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Everyone has a role in controlling mosquitoes
Mosquito RepellentThe arrival of Arizona’s monsoon season brings afternoon thunderstorms and rainfall, as well as an increase in mosquitoes. With mosquitoes comes the threat of diseases they can carry, including West Nile Virus and Zika.
West Nile Virus spreads to people primarily through the bite of an infected Culex species mosquito, while the Zika virus is carried by a species known as Aedes aegypti. Both mosquitoes are found in Maricopa County. Culex mosquitos are most active during nighttime hours, while the Aedes aegypti is known to bite all day long.
The responsibility for controlling mosquitoes lies with all of us. The single most important thing we can do is eliminate standing water on our property. Mosquitoes must have water to complete their life cycle. Rain and irrigation water can produce hundreds of thousands of mosquitoes if larvae are allowed to remain in stagnant water for as little as three days.
Chapter III, Regulation 2, of the Maricopa County Health Code is quite explicit about our obligation to control mosquito breeding areas: "No person shall cause, maintain, or within his control, permit any accumulation of water in which mosquitoes breed or are likely to breed. The owner, occupant, or person in control of any place where mosquitoes are breeding, or which constitutes a breeding place for mosquitoes shall take all necessary and proper steps to eliminate the mosquito breeding and to prevent its recurrence through the elimination of or the institution of necessary control measures at mosquito breeding sites.” Violation of the Health Code is a misdemeanor, punishable as provided by law.
It is important to keep swimming pools, spas and fountains clean and operational, eliminate standing water that can collect and breed mosquitoes and empty any buckets, wheelbarrows, pet dishes, wading pools, birdbaths, plant pots or drip trays at least twice a week. It also is important to keep good screens on windows and doors to keep mosquitoes out.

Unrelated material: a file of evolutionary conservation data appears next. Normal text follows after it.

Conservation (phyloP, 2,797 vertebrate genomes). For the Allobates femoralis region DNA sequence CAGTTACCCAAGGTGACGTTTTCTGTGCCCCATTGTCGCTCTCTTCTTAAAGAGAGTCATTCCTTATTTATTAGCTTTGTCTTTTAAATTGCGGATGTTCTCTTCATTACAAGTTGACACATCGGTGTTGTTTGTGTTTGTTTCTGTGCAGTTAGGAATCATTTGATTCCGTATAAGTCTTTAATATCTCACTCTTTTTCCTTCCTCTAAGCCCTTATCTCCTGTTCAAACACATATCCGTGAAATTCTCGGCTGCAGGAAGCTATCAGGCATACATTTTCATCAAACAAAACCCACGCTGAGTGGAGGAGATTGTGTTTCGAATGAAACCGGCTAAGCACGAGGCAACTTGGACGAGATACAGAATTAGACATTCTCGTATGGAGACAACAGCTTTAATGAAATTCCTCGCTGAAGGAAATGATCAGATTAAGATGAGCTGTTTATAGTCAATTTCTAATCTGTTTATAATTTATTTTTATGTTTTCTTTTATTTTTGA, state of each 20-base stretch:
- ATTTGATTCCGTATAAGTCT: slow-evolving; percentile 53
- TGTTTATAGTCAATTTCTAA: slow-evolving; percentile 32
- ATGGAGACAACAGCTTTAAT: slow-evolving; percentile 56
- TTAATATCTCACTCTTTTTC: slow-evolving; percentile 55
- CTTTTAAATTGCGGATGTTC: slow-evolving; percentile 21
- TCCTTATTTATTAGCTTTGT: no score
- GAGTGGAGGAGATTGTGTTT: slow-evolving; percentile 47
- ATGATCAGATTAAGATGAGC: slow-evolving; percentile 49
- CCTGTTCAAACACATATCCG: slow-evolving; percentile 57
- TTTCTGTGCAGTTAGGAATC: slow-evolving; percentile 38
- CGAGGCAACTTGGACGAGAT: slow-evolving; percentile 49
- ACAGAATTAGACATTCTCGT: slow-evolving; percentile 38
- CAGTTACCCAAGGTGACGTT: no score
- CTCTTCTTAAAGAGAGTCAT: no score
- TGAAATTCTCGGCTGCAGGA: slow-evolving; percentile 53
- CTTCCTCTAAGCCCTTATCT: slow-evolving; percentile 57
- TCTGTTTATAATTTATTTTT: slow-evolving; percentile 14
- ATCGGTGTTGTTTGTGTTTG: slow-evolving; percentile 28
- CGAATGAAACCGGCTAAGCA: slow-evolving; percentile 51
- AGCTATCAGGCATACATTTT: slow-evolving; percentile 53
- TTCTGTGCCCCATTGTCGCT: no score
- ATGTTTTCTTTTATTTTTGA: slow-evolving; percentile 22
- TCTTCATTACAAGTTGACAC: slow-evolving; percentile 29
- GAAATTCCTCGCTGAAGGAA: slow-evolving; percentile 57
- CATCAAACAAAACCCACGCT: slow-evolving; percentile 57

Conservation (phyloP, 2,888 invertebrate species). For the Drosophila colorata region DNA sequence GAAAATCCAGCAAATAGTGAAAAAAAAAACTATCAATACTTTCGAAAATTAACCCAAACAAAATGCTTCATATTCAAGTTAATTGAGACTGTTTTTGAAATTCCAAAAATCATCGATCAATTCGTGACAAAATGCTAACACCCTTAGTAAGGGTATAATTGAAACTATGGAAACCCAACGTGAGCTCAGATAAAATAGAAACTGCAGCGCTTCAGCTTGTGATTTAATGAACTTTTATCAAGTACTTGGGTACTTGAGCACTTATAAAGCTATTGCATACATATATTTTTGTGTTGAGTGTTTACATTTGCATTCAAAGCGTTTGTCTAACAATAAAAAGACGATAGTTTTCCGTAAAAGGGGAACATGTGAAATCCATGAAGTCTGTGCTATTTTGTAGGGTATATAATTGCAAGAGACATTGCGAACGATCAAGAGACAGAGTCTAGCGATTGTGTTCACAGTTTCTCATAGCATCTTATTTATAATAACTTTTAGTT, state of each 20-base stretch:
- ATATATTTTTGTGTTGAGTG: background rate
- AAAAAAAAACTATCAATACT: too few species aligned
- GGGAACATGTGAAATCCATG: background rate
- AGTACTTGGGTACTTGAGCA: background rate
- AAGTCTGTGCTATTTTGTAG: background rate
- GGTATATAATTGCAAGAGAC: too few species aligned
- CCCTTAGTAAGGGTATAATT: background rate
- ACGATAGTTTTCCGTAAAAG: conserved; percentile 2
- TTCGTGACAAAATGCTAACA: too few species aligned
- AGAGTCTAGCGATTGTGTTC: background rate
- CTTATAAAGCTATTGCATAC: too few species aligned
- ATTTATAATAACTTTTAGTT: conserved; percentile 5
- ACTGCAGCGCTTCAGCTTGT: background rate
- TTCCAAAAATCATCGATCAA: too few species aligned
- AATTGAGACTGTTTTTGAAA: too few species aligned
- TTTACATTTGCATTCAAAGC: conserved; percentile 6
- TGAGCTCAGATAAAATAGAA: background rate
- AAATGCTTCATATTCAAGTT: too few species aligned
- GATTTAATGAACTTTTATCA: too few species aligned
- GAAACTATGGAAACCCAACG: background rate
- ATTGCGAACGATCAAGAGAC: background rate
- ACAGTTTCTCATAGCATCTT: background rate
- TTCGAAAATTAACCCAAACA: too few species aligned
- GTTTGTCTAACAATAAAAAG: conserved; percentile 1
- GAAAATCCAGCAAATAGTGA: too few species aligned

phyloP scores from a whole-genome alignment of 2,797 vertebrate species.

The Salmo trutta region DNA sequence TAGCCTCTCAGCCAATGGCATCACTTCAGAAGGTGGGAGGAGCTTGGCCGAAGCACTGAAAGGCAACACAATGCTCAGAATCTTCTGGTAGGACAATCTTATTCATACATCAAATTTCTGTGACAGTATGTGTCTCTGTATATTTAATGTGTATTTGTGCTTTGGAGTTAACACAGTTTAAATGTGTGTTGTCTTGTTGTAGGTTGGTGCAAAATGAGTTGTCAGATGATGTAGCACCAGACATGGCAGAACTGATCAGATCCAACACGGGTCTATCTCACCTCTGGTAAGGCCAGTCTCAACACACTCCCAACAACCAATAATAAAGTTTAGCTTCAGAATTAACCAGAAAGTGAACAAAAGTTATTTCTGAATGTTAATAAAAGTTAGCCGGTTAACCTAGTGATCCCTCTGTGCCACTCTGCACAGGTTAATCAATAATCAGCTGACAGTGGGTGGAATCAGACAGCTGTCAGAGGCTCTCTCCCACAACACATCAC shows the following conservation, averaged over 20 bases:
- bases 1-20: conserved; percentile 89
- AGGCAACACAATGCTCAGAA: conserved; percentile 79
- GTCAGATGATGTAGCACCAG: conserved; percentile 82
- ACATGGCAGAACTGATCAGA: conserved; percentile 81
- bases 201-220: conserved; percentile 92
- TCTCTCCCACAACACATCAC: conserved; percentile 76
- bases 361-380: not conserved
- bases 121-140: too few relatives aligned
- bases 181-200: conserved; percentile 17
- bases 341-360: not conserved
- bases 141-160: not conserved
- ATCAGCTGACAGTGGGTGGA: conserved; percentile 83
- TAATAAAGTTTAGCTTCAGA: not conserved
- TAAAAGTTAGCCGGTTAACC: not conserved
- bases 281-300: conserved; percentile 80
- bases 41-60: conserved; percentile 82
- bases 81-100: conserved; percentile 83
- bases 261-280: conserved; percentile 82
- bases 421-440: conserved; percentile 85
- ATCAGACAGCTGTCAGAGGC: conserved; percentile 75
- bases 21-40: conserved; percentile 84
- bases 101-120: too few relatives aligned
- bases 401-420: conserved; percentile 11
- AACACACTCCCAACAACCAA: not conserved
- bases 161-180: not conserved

To avoid mosquito bites, use insect repellent containing DEET and wear long sleeves and pants when outdoors. When possible, wear light-colored clothing that can help you see any mosquitoes that land on you. Using yellow bulbs in porch lights instead of insect-attracting white bulbs also is recommended. Property owners may also elect to contract with a local pest control company for regular mosquito spraying and treatment, especially during the summer months.

Fight the Bite logoLocal government’s role
The Maricopa County Environmental Services Department has for years been implementing a surveillance program where they monitor hundreds of sites identified as mosquito breeding areas, plus proactively search for new or potential sites. They trap mosquitoes and work in conjunction with State health officials to test the mosquitoes for arboviruses, including Zika, and then eradicate breeding areas using the appropriate treatments.
A website maintained by the county,, provides an online form for reporting mosquito activity and green pools. The site also provides information on mosquito-related diseases, prevention, monitoring and fogging. Residents can also call the county's mosquito hotline (602-506-0700) to report concentrations of mosquitoes.
The City of Chandler has several areas of responsibility when it comes to mosquito control. Chandler’s Code Enforcement Division responds to complaints about green pools and works with the county to contact the owner and have the pool treated to prevent mosquito breeding. Our Parks Division works to eliminate breeding areas in City parks and our Streets Division works to maintain storm drains and City-owned retention basins so that water drains properly and doesn’t pond for long periods of time.